News agency, Cape Town, South Africa
Tuesday March 26th 2019

Khayelitsha church leaders accept olive branch from the City

Siyabonga Kalipa

Pastors and Imams who head places of worship which were recently torn down by the City of Cape Town because they constituted illegal structures, have accepted an olive branch from the city.

At a meeting between about 50 religious leaders and the city on Friday (March 19), the religious leaders accepted the council’s offer of temporary tents in which their congregations could gather.

Matters came to a head in Khayelitsha earlier this month over the city’s demolition of churches and mosques constructed on council land without the submission of proper building plans and the granting of permission from the city’s building inspectorate.

City community liaison stakeholder manager Clement Mhlanga said a total of 26 places of worship had been demolished by the city since the crackdown started this year.

Last week’s agreement was resolved from meetings between city officials and the Western Cape Christian Ministers Forum (WCCMF), Muslim Judicial Council (MJC) and the South African Council of Churches (SACC).

City of Cape Town executive Mayor Dan Plato said: “We are going to hire the churches tents until the eighth of April because they can’t rebuild their structures.”
Plato said the city would continue talking to the church leaders until the matter was resolved.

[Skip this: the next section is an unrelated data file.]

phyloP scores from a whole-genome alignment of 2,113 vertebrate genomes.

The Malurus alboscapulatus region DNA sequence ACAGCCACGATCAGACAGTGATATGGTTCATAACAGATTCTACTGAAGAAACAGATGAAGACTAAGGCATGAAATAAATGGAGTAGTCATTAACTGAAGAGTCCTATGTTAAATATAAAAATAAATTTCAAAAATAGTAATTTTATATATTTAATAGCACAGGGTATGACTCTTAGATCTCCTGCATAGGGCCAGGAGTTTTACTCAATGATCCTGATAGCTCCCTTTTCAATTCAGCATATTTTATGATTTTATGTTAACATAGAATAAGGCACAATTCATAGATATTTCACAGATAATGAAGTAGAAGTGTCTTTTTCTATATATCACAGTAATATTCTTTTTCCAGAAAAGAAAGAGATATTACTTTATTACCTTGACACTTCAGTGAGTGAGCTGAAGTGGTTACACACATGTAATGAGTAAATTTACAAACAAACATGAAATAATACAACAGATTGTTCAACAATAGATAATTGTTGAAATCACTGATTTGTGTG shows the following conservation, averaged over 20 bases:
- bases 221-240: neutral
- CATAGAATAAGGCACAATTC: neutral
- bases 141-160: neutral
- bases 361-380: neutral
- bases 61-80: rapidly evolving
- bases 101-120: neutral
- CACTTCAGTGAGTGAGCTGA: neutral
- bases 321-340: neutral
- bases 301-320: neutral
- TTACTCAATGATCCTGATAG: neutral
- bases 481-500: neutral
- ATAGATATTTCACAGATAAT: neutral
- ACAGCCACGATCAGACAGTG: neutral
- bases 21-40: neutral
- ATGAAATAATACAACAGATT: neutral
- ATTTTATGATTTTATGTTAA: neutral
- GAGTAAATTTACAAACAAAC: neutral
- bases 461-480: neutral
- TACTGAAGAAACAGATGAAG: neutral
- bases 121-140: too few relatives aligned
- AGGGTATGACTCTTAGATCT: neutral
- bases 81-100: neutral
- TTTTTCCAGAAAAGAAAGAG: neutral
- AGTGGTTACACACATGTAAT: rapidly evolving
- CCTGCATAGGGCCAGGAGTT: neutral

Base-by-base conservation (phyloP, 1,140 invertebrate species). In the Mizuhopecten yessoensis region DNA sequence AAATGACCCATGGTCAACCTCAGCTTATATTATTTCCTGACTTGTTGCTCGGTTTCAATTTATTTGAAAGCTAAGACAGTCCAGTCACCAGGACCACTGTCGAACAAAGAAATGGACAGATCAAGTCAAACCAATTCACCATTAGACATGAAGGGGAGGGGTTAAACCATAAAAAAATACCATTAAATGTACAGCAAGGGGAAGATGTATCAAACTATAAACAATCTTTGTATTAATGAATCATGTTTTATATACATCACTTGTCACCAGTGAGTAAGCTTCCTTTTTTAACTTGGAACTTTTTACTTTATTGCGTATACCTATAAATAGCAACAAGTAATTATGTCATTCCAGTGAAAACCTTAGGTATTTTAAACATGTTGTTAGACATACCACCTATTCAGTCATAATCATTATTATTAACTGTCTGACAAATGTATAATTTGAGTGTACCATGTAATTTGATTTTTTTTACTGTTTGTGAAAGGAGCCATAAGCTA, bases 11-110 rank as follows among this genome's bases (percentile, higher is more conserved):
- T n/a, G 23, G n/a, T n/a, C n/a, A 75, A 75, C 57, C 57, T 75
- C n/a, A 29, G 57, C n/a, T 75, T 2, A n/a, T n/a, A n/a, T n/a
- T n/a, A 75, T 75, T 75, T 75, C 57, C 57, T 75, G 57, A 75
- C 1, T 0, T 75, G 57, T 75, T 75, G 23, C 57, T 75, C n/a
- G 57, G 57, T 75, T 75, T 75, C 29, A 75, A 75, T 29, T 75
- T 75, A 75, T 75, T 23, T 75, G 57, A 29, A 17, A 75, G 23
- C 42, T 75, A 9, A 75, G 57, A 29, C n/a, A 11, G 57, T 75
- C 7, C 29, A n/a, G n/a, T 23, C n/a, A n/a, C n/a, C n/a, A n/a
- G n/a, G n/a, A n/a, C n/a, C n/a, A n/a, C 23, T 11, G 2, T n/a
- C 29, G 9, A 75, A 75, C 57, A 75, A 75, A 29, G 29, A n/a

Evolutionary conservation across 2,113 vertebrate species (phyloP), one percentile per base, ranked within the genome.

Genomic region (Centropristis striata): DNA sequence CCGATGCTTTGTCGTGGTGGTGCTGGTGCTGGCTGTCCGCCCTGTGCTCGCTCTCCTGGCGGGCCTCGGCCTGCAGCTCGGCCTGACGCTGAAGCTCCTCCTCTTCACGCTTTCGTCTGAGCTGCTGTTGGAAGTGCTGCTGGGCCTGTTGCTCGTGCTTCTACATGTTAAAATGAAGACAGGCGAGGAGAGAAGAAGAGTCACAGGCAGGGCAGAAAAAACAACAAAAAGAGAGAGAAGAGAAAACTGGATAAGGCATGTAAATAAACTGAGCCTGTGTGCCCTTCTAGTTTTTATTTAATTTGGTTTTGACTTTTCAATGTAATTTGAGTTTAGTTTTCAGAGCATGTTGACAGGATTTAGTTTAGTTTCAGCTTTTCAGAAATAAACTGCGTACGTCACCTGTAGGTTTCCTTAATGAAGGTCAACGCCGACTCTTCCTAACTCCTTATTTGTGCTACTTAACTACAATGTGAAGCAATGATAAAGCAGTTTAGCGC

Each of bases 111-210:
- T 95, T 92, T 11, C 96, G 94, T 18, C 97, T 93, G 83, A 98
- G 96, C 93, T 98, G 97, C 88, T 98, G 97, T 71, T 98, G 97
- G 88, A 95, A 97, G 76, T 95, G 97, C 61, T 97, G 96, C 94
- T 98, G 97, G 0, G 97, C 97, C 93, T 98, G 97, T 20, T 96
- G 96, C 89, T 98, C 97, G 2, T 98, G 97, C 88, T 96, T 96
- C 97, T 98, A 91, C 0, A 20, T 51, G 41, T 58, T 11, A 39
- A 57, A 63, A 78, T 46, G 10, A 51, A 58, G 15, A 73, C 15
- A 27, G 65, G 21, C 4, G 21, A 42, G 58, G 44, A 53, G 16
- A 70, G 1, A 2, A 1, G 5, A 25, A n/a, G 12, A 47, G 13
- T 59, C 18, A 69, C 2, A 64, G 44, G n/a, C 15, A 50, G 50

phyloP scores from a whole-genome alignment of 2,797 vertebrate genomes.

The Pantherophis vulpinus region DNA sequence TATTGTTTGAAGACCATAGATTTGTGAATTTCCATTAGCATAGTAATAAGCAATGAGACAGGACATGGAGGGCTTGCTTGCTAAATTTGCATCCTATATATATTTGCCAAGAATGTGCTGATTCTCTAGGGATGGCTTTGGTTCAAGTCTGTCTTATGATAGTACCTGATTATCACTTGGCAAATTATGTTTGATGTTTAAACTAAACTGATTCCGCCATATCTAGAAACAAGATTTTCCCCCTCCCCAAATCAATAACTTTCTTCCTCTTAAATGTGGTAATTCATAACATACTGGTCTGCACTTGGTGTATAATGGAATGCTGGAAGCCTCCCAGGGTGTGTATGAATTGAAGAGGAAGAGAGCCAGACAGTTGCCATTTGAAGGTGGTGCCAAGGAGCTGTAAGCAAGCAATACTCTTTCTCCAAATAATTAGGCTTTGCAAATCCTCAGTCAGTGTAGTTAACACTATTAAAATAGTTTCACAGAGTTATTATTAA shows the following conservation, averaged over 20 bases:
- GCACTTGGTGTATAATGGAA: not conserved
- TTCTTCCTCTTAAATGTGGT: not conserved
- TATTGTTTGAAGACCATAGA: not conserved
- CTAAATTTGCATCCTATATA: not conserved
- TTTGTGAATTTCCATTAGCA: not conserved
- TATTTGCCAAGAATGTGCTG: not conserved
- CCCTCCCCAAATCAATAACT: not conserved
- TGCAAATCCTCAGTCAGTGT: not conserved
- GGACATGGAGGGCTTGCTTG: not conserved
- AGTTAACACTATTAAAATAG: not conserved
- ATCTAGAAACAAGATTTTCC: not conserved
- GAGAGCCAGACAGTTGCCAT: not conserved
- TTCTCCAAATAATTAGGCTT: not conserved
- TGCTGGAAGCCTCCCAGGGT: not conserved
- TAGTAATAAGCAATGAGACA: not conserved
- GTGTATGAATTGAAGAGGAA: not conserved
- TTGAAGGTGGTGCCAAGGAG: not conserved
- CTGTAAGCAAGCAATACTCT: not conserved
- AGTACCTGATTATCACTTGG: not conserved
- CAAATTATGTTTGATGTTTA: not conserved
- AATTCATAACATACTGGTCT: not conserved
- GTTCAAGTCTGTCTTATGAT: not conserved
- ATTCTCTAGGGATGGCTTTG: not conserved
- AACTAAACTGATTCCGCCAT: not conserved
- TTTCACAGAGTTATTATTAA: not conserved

However, he said they could not simply be allowed to move back to their sites as the land was to be put up for sale.

Not all church leaders were entirely happy with the city’s offer of tents, however.

WCCMF chairman Khaya Maseko said: “The municipality is guilty and they know if we were to take this matter to court we would win, which is why they are giving us these tents. The want us to hire these tents so they can make it look as if they are doing us a favour.”

“We have lost our respect and dignity,” said Maseko, before accusing Plato of being Western Cape Premier Helen Zille’s “puppet”.

The religious leaders said in the interval between the demolition of their places of worship and the erection of the tents, their congregations had been meeting in church members’ houses.

Some churches had also lost money they used to erect their structures.

United Ethiopian Church of Africa pastor Ngobe Swazi said the congregation had spent about R25 000 on materials to build their church, which had stood on the same site for ten years before being dismantled.
He said the building materials were now being kept in the yard of his house, but he was worried about them being stolen.

Gospel Church of Power of RSA Livingstone Qwaka said his congregation had spent R30 000 on their church.

“The city just came and demolished our church with no notice or anything. We spent R30 000 in buying the material and building the church, it is all going to waste now,” said Qwaka.
He said the cost of hiring a tent from the city – at R1 000 per day – was also too costly.

Tags: Dan Plato, Muslim Judicial Council, South African Council of Churches, Western Cape Christian Ministers Forum

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